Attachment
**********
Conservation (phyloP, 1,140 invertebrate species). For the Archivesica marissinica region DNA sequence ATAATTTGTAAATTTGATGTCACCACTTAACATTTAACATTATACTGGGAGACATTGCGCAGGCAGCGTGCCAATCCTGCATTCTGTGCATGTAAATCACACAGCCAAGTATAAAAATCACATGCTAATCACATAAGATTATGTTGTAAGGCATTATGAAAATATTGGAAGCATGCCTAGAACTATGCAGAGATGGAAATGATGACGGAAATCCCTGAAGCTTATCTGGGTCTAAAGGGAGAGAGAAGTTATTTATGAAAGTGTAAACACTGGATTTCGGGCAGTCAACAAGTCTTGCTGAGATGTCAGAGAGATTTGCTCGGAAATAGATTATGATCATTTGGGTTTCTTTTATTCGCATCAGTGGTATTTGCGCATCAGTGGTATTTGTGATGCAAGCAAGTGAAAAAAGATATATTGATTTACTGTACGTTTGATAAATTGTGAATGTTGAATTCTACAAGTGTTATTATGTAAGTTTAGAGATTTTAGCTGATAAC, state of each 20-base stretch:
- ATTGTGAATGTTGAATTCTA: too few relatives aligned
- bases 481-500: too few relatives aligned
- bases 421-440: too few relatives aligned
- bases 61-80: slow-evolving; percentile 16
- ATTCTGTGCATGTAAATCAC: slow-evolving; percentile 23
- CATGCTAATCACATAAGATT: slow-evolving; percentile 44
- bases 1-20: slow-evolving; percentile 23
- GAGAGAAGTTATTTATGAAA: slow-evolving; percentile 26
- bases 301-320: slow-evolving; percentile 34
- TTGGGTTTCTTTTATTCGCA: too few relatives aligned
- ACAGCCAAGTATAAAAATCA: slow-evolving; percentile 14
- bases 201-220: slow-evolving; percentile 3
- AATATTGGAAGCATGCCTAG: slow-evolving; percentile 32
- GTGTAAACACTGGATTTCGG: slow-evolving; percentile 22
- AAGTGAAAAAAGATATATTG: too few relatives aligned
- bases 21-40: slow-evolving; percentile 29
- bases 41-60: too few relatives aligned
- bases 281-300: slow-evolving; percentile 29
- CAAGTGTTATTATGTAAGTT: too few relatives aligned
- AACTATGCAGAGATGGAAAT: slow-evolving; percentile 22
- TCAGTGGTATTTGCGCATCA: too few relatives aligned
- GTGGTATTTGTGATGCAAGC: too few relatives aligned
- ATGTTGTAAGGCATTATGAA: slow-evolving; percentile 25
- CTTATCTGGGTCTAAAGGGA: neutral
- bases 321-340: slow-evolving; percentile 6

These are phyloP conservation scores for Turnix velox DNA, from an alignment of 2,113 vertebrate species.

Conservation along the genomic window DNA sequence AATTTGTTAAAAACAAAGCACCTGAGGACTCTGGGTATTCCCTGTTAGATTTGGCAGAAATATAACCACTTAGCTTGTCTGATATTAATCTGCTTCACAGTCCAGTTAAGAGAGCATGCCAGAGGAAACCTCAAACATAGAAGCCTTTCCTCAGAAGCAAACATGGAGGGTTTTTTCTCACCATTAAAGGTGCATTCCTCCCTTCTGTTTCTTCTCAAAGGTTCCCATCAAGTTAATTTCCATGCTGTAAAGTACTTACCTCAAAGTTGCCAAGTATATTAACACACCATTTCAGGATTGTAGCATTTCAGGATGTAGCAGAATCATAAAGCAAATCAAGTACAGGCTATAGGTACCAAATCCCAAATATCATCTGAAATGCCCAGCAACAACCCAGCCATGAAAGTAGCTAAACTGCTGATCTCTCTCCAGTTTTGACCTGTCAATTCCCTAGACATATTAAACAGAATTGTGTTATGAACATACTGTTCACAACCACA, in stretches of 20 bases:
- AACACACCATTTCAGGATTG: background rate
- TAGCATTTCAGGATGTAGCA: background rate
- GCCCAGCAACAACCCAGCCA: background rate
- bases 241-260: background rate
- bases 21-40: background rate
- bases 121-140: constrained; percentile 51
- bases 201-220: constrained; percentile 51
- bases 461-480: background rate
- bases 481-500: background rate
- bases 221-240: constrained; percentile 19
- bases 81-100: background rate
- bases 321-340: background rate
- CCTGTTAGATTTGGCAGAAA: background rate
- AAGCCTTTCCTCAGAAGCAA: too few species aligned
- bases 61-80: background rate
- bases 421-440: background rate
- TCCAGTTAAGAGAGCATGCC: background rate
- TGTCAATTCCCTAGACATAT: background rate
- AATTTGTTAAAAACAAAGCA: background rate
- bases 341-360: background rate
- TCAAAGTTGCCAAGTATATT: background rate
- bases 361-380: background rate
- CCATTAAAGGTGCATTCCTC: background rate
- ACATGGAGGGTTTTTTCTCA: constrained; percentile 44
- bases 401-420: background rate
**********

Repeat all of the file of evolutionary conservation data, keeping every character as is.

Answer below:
Conservation (phyloP, 1,140 invertebrate species). For the Archivesica marissinica region DNA sequence ATAATTTGTAAATTTGATGTCACCACTTAACATTTAACATTATACTGGGAGACATTGCGCAGGCAGCGTGCCAATCCTGCATTCTGTGCATGTAAATCACACAGCCAAGTATAAAAATCACATGCTAATCACATAAGATTATGTTGTAAGGCATTATGAAAATATTGGAAGCATGCCTAGAACTATGCAGAGATGGAAATGATGACGGAAATCCCTGAAGCTTATCTGGGTCTAAAGGGAGAGAGAAGTTATTTATGAAAGTGTAAACACTGGATTTCGGGCAGTCAACAAGTCTTGCTGAGATGTCAGAGAGATTTGCTCGGAAATAGATTATGATCATTTGGGTTTCTTTTATTCGCATCAGTGGTATTTGCGCATCAGTGGTATTTGTGATGCAAGCAAGTGAAAAAAGATATATTGATTTACTGTACGTTTGATAAATTGTGAATGTTGAATTCTACAAGTGTTATTATGTAAGTTTAGAGATTTTAGCTGATAAC, state of each 20-base stretch:
- ATTGTGAATGTTGAATTCTA: too few relatives aligned
- bases 481-500: too few relatives aligned
- bases 421-440: too few relatives aligned
- bases 61-80: slow-evolving; percentile 16
- ATTCTGTGCATGTAAATCAC: slow-evolving; percentile 23
- CATGCTAATCACATAAGATT: slow-evolving; percentile 44
- bases 1-20: slow-evolving; percentile 23
- GAGAGAAGTTATTTATGAAA: slow-evolving; percentile 26
- bases 301-320: slow-evolving; percentile 34
- TTGGGTTTCTTTTATTCGCA: too few relatives aligned
- ACAGCCAAGTATAAAAATCA: slow-evolving; percentile 14
- bases 201-220: slow-evolving; percentile 3
- AATATTGGAAGCATGCCTAG: slow-evolving; percentile 32
- GTGTAAACACTGGATTTCGG: slow-evolving; percentile 22
- AAGTGAAAAAAGATATATTG: too few relatives aligned
- bases 21-40: slow-evolving; percentile 29
- bases 41-60: too few relatives aligned
- bases 281-300: slow-evolving; percentile 29
- CAAGTGTTATTATGTAAGTT: too few relatives aligned
- AACTATGCAGAGATGGAAAT: slow-evolving; percentile 22
- TCAGTGGTATTTGCGCATCA: too few relatives aligned
- GTGGTATTTGTGATGCAAGC: too few relatives aligned
- ATGTTGTAAGGCATTATGAA: slow-evolving; percentile 25
- CTTATCTGGGTCTAAAGGGA: neutral
- bases 321-340: slow-evolving; percentile 6

These are phyloP conservation scores for Turnix velox DNA, from an alignment of 2,113 vertebrate species.

Conservation along the genomic window DNA sequence AATTTGTTAAAAACAAAGCACCTGAGGACTCTGGGTATTCCCTGTTAGATTTGGCAGAAATATAACCACTTAGCTTGTCTGATATTAATCTGCTTCACAGTCCAGTTAAGAGAGCATGCCAGAGGAAACCTCAAACATAGAAGCCTTTCCTCAGAAGCAAACATGGAGGGTTTTTTCTCACCATTAAAGGTGCATTCCTCCCTTCTGTTTCTTCTCAAAGGTTCCCATCAAGTTAATTTCCATGCTGTAAAGTACTTACCTCAAAGTTGCCAAGTATATTAACACACCATTTCAGGATTGTAGCATTTCAGGATGTAGCAGAATCATAAAGCAAATCAAGTACAGGCTATAGGTACCAAATCCCAAATATCATCTGAAATGCCCAGCAACAACCCAGCCATGAAAGTAGCTAAACTGCTGATCTCTCTCCAGTTTTGACCTGTCAATTCCCTAGACATATTAAACAGAATTGTGTTATGAACATACTGTTCACAACCACA, in stretches of 20 bases:
- AACACACCATTTCAGGATTG: background rate
- TAGCATTTCAGGATGTAGCA: background rate
- GCCCAGCAACAACCCAGCCA: background rate
- bases 241-260: background rate
- bases 21-40: background rate
- bases 121-140: constrained; percentile 51
- bases 201-220: constrained; percentile 51
- bases 461-480: background rate
- bases 481-500: background rate
- bases 221-240: constrained; percentile 19
- bases 81-100: background rate
- bases 321-340: background rate
- CCTGTTAGATTTGGCAGAAA: background rate
- AAGCCTTTCCTCAGAAGCAA: too few species aligned
- bases 61-80: background rate
- bases 421-440: background rate
- TCCAGTTAAGAGAGCATGCC: background rate
- TGTCAATTCCCTAGACATAT: background rate
- AATTTGTTAAAAACAAAGCA: background rate
- bases 341-360: background rate
- TCAAAGTTGCCAAGTATATT: background rate
- bases 361-380: background rate
- CCATTAAAGGTGCATTCCTC: background rate
- ACATGGAGGGTTTTTTCTCA: constrained; percentile 44
- bases 401-420: background rate